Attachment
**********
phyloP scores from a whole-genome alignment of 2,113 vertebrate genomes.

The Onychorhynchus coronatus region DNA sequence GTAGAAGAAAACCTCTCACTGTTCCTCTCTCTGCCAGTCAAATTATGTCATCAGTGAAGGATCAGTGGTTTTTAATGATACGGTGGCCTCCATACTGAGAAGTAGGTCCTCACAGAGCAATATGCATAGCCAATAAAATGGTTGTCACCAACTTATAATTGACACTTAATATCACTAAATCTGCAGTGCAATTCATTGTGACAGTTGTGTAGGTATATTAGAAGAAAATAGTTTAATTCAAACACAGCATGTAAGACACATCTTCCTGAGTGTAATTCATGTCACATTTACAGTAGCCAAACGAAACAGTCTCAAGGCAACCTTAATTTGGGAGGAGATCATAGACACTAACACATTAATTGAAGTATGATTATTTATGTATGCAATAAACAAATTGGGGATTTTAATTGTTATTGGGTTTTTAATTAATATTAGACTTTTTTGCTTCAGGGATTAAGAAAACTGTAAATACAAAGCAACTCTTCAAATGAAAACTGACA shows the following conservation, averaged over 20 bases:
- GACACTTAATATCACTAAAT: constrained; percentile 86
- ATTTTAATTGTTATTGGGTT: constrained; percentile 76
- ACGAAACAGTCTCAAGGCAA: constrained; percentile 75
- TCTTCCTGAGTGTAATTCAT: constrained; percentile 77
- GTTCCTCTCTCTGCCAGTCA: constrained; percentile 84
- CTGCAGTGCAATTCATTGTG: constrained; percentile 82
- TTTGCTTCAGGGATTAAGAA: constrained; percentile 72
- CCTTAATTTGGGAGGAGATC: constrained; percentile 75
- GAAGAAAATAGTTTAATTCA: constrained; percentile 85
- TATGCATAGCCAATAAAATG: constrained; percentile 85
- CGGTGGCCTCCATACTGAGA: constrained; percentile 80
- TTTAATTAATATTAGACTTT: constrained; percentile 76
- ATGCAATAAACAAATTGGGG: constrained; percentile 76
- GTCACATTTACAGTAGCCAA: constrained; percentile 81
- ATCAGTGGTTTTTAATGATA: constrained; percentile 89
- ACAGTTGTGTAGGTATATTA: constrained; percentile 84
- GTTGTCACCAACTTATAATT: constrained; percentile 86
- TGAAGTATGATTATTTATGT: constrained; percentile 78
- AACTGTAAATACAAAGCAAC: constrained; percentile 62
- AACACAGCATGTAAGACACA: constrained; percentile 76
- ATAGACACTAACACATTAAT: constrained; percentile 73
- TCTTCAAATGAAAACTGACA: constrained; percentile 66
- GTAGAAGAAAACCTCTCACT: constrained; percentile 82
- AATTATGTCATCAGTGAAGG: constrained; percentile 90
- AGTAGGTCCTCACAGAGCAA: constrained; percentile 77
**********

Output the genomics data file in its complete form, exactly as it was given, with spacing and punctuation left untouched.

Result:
phyloP scores from a whole-genome alignment of 2,113 vertebrate genomes.

The Onychorhynchus coronatus region DNA sequence GTAGAAGAAAACCTCTCACTGTTCCTCTCTCTGCCAGTCAAATTATGTCATCAGTGAAGGATCAGTGGTTTTTAATGATACGGTGGCCTCCATACTGAGAAGTAGGTCCTCACAGAGCAATATGCATAGCCAATAAAATGGTTGTCACCAACTTATAATTGACACTTAATATCACTAAATCTGCAGTGCAATTCATTGTGACAGTTGTGTAGGTATATTAGAAGAAAATAGTTTAATTCAAACACAGCATGTAAGACACATCTTCCTGAGTGTAATTCATGTCACATTTACAGTAGCCAAACGAAACAGTCTCAAGGCAACCTTAATTTGGGAGGAGATCATAGACACTAACACATTAATTGAAGTATGATTATTTATGTATGCAATAAACAAATTGGGGATTTTAATTGTTATTGGGTTTTTAATTAATATTAGACTTTTTTGCTTCAGGGATTAAGAAAACTGTAAATACAAAGCAACTCTTCAAATGAAAACTGACA shows the following conservation, averaged over 20 bases:
- GACACTTAATATCACTAAAT: constrained; percentile 86
- ATTTTAATTGTTATTGGGTT: constrained; percentile 76
- ACGAAACAGTCTCAAGGCAA: constrained; percentile 75
- TCTTCCTGAGTGTAATTCAT: constrained; percentile 77
- GTTCCTCTCTCTGCCAGTCA: constrained; percentile 84
- CTGCAGTGCAATTCATTGTG: constrained; percentile 82
- TTTGCTTCAGGGATTAAGAA: constrained; percentile 72
- CCTTAATTTGGGAGGAGATC: constrained; percentile 75
- GAAGAAAATAGTTTAATTCA: constrained; percentile 85
- TATGCATAGCCAATAAAATG: constrained; percentile 85
- CGGTGGCCTCCATACTGAGA: constrained; percentile 80
- TTTAATTAATATTAGACTTT: constrained; percentile 76
- ATGCAATAAACAAATTGGGG: constrained; percentile 76
- GTCACATTTACAGTAGCCAA: constrained; percentile 81
- ATCAGTGGTTTTTAATGATA: constrained; percentile 89
- ACAGTTGTGTAGGTATATTA: constrained; percentile 84
- GTTGTCACCAACTTATAATT: constrained; percentile 86
- TGAAGTATGATTATTTATGT: constrained; percentile 78
- AACTGTAAATACAAAGCAAC: constrained; percentile 62
- AACACAGCATGTAAGACACA: constrained; percentile 76
- ATAGACACTAACACATTAAT: constrained; percentile 73
- TCTTCAAATGAAAACTGACA: constrained; percentile 66
- GTAGAAGAAAACCTCTCACT: constrained; percentile 82
- AATTATGTCATCAGTGAAGG: constrained; percentile 90
- AGTAGGTCCTCACAGAGCAA: constrained; percentile 77